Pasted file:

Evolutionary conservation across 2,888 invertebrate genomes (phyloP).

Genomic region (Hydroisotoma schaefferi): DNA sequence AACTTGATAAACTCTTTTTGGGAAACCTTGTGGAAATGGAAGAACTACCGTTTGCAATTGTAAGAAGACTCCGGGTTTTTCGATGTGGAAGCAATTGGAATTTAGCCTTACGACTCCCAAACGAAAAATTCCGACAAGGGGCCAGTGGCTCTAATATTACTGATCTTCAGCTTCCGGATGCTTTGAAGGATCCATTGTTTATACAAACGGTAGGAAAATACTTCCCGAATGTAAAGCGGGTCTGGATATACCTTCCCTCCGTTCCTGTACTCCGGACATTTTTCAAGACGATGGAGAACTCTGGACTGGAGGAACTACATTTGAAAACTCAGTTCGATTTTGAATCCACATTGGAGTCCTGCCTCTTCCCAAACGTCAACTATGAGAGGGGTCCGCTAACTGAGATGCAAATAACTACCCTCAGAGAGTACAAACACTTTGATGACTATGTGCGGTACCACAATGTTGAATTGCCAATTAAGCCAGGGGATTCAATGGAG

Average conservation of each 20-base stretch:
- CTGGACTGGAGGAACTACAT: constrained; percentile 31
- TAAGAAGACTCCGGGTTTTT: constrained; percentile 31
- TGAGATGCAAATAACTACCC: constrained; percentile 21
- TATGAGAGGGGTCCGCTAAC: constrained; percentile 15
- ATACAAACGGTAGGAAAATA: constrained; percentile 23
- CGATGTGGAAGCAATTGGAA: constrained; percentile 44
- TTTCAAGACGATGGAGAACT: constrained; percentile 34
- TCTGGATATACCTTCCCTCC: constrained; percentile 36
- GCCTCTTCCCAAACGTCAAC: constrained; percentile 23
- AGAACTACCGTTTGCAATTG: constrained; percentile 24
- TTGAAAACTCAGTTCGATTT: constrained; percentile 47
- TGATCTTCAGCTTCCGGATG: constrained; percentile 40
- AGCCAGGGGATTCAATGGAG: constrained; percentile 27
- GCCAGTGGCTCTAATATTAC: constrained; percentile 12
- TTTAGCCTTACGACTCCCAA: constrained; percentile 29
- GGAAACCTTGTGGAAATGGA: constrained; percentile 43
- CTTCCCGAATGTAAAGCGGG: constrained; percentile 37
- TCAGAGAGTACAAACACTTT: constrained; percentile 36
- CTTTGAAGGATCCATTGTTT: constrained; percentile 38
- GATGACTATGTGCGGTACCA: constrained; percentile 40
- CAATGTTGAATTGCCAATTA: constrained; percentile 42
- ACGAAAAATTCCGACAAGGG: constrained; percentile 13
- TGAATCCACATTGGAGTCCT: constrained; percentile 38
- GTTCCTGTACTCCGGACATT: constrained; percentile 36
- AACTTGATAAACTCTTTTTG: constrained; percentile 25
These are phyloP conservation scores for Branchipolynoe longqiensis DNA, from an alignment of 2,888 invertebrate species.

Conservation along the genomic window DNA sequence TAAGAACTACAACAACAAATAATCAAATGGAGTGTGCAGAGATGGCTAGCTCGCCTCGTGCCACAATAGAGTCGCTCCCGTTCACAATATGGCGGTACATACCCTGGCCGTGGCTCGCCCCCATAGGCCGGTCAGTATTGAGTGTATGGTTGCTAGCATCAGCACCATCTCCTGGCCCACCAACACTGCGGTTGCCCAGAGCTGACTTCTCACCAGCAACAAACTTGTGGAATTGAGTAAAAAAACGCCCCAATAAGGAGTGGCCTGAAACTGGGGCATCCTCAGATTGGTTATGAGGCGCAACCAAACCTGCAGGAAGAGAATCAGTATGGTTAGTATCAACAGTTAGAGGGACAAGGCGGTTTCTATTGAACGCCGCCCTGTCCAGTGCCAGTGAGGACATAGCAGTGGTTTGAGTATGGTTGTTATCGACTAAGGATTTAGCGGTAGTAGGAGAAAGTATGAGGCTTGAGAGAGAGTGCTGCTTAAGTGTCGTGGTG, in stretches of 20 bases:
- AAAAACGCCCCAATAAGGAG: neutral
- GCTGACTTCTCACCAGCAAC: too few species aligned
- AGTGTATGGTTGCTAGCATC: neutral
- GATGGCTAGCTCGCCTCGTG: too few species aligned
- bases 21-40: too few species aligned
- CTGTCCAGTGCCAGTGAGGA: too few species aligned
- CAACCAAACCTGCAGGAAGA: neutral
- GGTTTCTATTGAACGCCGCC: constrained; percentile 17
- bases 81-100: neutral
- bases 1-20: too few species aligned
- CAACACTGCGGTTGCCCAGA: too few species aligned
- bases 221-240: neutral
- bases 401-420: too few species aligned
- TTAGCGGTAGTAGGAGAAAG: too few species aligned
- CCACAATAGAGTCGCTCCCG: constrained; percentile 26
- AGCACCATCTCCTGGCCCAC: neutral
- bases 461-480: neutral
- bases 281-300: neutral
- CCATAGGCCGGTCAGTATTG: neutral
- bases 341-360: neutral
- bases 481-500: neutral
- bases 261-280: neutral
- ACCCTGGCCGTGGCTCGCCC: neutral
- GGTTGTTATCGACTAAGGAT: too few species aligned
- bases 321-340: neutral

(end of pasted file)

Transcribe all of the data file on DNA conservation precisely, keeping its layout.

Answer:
Evolutionary conservation across 2,888 invertebrate genomes (phyloP).

Genomic region (Hydroisotoma schaefferi): DNA sequence AACTTGATAAACTCTTTTTGGGAAACCTTGTGGAAATGGAAGAACTACCGTTTGCAATTGTAAGAAGACTCCGGGTTTTTCGATGTGGAAGCAATTGGAATTTAGCCTTACGACTCCCAAACGAAAAATTCCGACAAGGGGCCAGTGGCTCTAATATTACTGATCTTCAGCTTCCGGATGCTTTGAAGGATCCATTGTTTATACAAACGGTAGGAAAATACTTCCCGAATGTAAAGCGGGTCTGGATATACCTTCCCTCCGTTCCTGTACTCCGGACATTTTTCAAGACGATGGAGAACTCTGGACTGGAGGAACTACATTTGAAAACTCAGTTCGATTTTGAATCCACATTGGAGTCCTGCCTCTTCCCAAACGTCAACTATGAGAGGGGTCCGCTAACTGAGATGCAAATAACTACCCTCAGAGAGTACAAACACTTTGATGACTATGTGCGGTACCACAATGTTGAATTGCCAATTAAGCCAGGGGATTCAATGGAG

Average conservation of each 20-base stretch:
- CTGGACTGGAGGAACTACAT: constrained; percentile 31
- TAAGAAGACTCCGGGTTTTT: constrained; percentile 31
- TGAGATGCAAATAACTACCC: constrained; percentile 21
- TATGAGAGGGGTCCGCTAAC: constrained; percentile 15
- ATACAAACGGTAGGAAAATA: constrained; percentile 23
- CGATGTGGAAGCAATTGGAA: constrained; percentile 44
- TTTCAAGACGATGGAGAACT: constrained; percentile 34
- TCTGGATATACCTTCCCTCC: constrained; percentile 36
- GCCTCTTCCCAAACGTCAAC: constrained; percentile 23
- AGAACTACCGTTTGCAATTG: constrained; percentile 24
- TTGAAAACTCAGTTCGATTT: constrained; percentile 47
- TGATCTTCAGCTTCCGGATG: constrained; percentile 40
- AGCCAGGGGATTCAATGGAG: constrained; percentile 27
- GCCAGTGGCTCTAATATTAC: constrained; percentile 12
- TTTAGCCTTACGACTCCCAA: constrained; percentile 29
- GGAAACCTTGTGGAAATGGA: constrained; percentile 43
- CTTCCCGAATGTAAAGCGGG: constrained; percentile 37
- TCAGAGAGTACAAACACTTT: constrained; percentile 36
- CTTTGAAGGATCCATTGTTT: constrained; percentile 38
- GATGACTATGTGCGGTACCA: constrained; percentile 40
- CAATGTTGAATTGCCAATTA: constrained; percentile 42
- ACGAAAAATTCCGACAAGGG: constrained; percentile 13
- TGAATCCACATTGGAGTCCT: constrained; percentile 38
- GTTCCTGTACTCCGGACATT: constrained; percentile 36
- AACTTGATAAACTCTTTTTG: constrained; percentile 25
These are phyloP conservation scores for Branchipolynoe longqiensis DNA, from an alignment of 2,888 invertebrate species.

Conservation along the genomic window DNA sequence TAAGAACTACAACAACAAATAATCAAATGGAGTGTGCAGAGATGGCTAGCTCGCCTCGTGCCACAATAGAGTCGCTCCCGTTCACAATATGGCGGTACATACCCTGGCCGTGGCTCGCCCCCATAGGCCGGTCAGTATTGAGTGTATGGTTGCTAGCATCAGCACCATCTCCTGGCCCACCAACACTGCGGTTGCCCAGAGCTGACTTCTCACCAGCAACAAACTTGTGGAATTGAGTAAAAAAACGCCCCAATAAGGAGTGGCCTGAAACTGGGGCATCCTCAGATTGGTTATGAGGCGCAACCAAACCTGCAGGAAGAGAATCAGTATGGTTAGTATCAACAGTTAGAGGGACAAGGCGGTTTCTATTGAACGCCGCCCTGTCCAGTGCCAGTGAGGACATAGCAGTGGTTTGAGTATGGTTGTTATCGACTAAGGATTTAGCGGTAGTAGGAGAAAGTATGAGGCTTGAGAGAGAGTGCTGCTTAAGTGTCGTGGTG, in stretches of 20 bases:
- AAAAACGCCCCAATAAGGAG: neutral
- GCTGACTTCTCACCAGCAAC: too few species aligned
- AGTGTATGGTTGCTAGCATC: neutral
- GATGGCTAGCTCGCCTCGTG: too few species aligned
- bases 21-40: too few species aligned
- CTGTCCAGTGCCAGTGAGGA: too few species aligned
- CAACCAAACCTGCAGGAAGA: neutral
- GGTTTCTATTGAACGCCGCC: constrained; percentile 17
- bases 81-100: neutral
- bases 1-20: too few species aligned
- CAACACTGCGGTTGCCCAGA: too few species aligned
- bases 221-240: neutral
- bases 401-420: too few species aligned
- TTAGCGGTAGTAGGAGAAAG: too few species aligned
- CCACAATAGAGTCGCTCCCG: constrained; percentile 26
- AGCACCATCTCCTGGCCCAC: neutral
- bases 461-480: neutral
- bases 281-300: neutral
- CCATAGGCCGGTCAGTATTG: neutral
- bases 341-360: neutral
- bases 481-500: neutral
- bases 261-280: neutral
- ACCCTGGCCGTGGCTCGCCC: neutral
- GGTTGTTATCGACTAAGGAT: too few species aligned
- bases 321-340: neutral